In Jackson v. Park (B297616, July 27, 2021), the Second Appellate District for the Court of Appeal examined the nature and degree of attorney misconduct that could amount to a miscarriage of justice sufficient to require a new trial. The appellate court held that an attorney’s closing arguments claiming that excluded evidence actually never existed and arguing facts outside the record constituted prejudicial attorney misconduct warranting a new trial.
In Jackson, plaintiff filed a personal injury action arising out of a minor motor vehicle collision. Following the incident, defendant was arrested for, and later pled no contest to misdemeanor charges of driving under the influence. At trial, defendant admitted liability, but contested causation and damages. In ruling on the parties’ motions in limine, the court excluded evidence of defendant’s blood alcohol content level (“BAC”), breathalyzer test results, arrest, and conviction. During closing arguments, defense counsel seized upon the exclusion of this evidence by arguing that “[t]here’s zero evidence of an arrest, of BAC or [of a] conviction,” that “[i]n this case there’s no evidence of [defendant’s] blood alcohol, and there will be none” and “[t]here’s no definitive evidence of intoxication.” Defense counsel even went so far as to display a demonstrative exhibit making the same claims.
In addition, Defense counsel argued that Dr. Stephanie Lafayette, who examined plaintiff days after the incident and to whom plaintiff reported that he had “no” then-existing medical problems and zero pain, was intentionally not disclosed by plaintiff. However, neither plaintiff’s interrogatory responses nor his deposition testimony supporting this claim was in evidence. Sustaining plaintiff’s objection, the court ruled that this issue was not in evidence, and instructed the jury to disregard the argument. Defense counsel next informed the jury that his office had “tracked [Dr. Lafayette] down.” The court, again sustaining plaintiff’s objection, commented that defense counsel was “getting close to misconduct here,” noting that such investigative actions were similarly not in evidence. Ultimately, the court instructed the jury to disregard defense counsel’s arguments concerning plaintiff’s failure to call Dr. Lafayette and about the alcohol evidence.
The next day, the jury awarded plaintiff $15,235 in past economic damages, $2,000 in past noneconomic damages, and no future damages. Plaintiff timely filed a notice of intent to move for new trial, arguing defense counsel had engaged in prejudicial misconduct. Defendant countered that the alleged attorney misconduct, if any, was remedied by the court’s admonitions, and that the evidence supported the jury verdict. The court vacated the jury verdict, and granted the motion for new trial based on “multiple incidents of misconduct by defense counsel.” Defendant appealed.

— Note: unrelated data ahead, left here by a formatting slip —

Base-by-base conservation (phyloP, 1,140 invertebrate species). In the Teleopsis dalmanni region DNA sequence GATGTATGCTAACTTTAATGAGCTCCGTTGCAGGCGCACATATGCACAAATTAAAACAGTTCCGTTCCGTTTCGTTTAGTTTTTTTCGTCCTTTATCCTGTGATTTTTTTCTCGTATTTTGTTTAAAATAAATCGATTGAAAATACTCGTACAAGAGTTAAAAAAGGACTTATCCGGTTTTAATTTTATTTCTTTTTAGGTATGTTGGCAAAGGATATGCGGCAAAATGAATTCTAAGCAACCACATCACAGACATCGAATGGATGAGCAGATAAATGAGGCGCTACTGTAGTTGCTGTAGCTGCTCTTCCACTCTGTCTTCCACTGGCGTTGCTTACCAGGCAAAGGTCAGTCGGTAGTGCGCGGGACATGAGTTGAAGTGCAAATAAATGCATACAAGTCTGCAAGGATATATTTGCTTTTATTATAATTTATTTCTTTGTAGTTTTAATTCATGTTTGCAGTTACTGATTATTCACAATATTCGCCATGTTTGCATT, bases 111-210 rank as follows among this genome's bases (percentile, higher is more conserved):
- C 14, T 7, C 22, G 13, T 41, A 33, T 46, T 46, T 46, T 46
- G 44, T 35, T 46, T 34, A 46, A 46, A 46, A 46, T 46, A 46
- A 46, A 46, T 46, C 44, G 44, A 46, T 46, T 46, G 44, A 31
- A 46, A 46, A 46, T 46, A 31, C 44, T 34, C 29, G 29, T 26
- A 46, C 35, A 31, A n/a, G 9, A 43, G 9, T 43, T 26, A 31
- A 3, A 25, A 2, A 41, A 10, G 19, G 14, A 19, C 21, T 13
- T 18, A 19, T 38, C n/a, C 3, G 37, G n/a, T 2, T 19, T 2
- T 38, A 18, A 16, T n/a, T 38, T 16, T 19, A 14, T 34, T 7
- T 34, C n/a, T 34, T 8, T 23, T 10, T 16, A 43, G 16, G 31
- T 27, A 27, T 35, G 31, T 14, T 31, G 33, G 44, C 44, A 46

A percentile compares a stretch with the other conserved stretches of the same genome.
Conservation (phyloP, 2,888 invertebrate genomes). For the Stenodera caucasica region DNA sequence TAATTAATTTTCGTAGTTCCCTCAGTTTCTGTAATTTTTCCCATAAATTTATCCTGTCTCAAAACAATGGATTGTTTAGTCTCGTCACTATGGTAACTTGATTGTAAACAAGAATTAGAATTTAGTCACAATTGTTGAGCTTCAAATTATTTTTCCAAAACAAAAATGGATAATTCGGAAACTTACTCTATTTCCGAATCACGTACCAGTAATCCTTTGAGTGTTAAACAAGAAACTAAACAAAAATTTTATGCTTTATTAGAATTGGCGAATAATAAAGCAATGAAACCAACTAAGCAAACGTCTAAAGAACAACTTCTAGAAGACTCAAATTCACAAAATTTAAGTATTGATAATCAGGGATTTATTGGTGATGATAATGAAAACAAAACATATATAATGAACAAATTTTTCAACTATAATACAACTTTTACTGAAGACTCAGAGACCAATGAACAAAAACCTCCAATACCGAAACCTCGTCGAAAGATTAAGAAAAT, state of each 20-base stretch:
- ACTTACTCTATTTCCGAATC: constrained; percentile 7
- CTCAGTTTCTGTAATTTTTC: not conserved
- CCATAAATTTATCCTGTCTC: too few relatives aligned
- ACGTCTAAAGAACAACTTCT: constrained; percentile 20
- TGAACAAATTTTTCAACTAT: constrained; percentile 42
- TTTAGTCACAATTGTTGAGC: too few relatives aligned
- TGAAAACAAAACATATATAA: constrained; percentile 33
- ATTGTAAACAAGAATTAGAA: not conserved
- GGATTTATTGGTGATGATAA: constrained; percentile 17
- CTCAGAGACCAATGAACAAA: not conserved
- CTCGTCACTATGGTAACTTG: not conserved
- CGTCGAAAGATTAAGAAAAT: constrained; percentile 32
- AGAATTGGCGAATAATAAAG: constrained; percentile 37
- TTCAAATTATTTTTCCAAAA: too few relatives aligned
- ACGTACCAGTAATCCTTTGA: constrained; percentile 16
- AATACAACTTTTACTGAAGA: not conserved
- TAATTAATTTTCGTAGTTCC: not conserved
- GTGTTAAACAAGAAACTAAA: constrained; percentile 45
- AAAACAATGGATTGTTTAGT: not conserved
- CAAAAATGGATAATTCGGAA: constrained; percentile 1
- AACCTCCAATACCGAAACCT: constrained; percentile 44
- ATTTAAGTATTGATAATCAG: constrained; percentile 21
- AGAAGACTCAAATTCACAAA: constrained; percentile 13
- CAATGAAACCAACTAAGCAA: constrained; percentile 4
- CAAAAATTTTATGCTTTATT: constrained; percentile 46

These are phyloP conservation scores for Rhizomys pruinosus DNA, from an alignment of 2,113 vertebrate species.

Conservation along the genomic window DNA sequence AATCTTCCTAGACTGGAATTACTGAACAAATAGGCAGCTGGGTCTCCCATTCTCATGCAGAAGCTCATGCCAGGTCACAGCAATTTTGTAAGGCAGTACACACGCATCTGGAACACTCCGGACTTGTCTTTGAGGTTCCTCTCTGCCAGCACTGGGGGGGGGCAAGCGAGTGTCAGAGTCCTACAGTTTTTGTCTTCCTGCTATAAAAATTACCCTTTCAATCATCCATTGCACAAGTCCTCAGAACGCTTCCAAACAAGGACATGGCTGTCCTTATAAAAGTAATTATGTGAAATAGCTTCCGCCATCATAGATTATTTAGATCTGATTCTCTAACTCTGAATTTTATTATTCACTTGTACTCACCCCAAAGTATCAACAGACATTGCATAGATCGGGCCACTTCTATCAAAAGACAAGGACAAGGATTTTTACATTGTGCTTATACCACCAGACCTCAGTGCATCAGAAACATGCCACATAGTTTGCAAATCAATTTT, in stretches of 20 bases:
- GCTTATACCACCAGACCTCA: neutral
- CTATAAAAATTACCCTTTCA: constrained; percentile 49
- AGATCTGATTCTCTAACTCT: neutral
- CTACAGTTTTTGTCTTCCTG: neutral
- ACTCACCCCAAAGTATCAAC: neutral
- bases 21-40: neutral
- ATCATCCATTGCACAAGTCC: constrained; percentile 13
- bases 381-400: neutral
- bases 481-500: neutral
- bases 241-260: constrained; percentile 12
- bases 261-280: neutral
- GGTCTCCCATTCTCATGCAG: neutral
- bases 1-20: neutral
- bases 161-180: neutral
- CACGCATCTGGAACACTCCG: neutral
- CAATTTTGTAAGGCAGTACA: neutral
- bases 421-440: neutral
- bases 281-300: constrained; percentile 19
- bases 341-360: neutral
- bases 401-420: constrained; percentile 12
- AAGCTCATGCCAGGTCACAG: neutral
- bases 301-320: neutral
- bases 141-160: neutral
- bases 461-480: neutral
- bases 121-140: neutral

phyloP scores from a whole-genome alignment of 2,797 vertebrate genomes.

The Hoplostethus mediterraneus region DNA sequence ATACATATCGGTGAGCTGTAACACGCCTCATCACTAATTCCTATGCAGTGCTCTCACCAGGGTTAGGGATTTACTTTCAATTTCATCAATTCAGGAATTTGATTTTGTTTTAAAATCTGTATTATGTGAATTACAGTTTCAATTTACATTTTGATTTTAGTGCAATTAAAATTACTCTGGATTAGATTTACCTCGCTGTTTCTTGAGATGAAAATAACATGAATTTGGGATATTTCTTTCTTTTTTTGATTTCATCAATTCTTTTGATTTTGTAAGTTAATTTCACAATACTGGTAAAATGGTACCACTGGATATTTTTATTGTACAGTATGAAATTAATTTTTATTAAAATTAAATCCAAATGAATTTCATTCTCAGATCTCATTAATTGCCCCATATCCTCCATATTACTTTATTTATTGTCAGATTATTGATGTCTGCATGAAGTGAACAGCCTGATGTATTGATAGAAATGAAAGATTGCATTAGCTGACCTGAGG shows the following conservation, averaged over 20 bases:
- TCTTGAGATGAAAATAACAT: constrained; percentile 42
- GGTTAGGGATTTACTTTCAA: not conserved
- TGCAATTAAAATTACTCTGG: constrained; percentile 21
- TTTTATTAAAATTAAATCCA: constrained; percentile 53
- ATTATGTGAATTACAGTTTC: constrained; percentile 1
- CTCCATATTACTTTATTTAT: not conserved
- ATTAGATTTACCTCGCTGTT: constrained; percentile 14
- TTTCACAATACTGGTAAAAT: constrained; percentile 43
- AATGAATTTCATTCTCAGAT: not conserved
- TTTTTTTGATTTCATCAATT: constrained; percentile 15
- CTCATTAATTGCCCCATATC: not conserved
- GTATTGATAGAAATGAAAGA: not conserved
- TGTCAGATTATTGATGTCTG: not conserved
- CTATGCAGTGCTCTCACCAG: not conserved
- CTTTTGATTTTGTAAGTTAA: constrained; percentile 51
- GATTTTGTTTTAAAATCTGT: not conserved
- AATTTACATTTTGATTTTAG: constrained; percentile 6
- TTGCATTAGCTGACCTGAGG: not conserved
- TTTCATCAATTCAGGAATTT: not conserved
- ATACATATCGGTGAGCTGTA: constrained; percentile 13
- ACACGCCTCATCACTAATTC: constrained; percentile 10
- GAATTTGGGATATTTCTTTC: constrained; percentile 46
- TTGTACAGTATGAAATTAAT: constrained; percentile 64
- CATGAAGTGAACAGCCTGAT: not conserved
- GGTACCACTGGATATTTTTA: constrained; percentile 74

In affirming, the appellate court explained that attorney misconduct constitutes an “irregularity in the proceedings”—a ground for the granting of a new trial under Code of Civil Procedure section 657. It then applied a two-step approach, first considering the alleged attorney misconduct and then evaluating any resulting prejudice. In the first step, with respect to the excluded evidence, the appellate court explained, “It is improper for counsel to assert or imply facts not in evidence that counsel knows excluded evidence could refute.” As for Dr. Lafayette, it found that defense counsel had improperly referred to evidence not in the record, improperly referred to that evidence after being advised to stop, and improperly argued with the court in front of the jury “in a transparent effort to highlight the evidence the court had instructed counsel not to mention.”
Next, having found misconduct, the appellate court considered the extent of any prejudice. The appellate court explained, “It is not enough for a party to show attorney misconduct. In order to justify a new trial, the party must demonstrate that the misconduct was prejudicial.” In essence, this standard dictates that the reviewing court must determine whether it is reasonably probable that the party claiming misconduct would have achieved a more favorable result had the misconduct not occurred. On this issue, the appellate court observed that the common theme of defense counsel’s improper arguments was that plaintiff was untruthful, i.e., that plaintiff lied about defendant’s intoxication and concealed Dr. Lafayette. These improper arguments, the appellate court found, caused the jury to almost entirely discount plaintiff’s evidence and overemphasize that of defendant’s witnesses. Ultimately, the appellate court held that while any of these improper arguments by defense counsel “might have been sufficiently prejudicial to [plaintiff] to warrant a new trial,” cumulatively, it was reasonably probable that plaintiff would have achieved a more favorable result absent such attorney misconduct.
Jackson, while recognizing that attorney misconduct alone may be insufficient to warrant the granting of a new trial, serves as a firm reminder to practice caution when advancing any argument at trial which may pertain to, or even touch upon, excluded evidence and/or facts not in the record.
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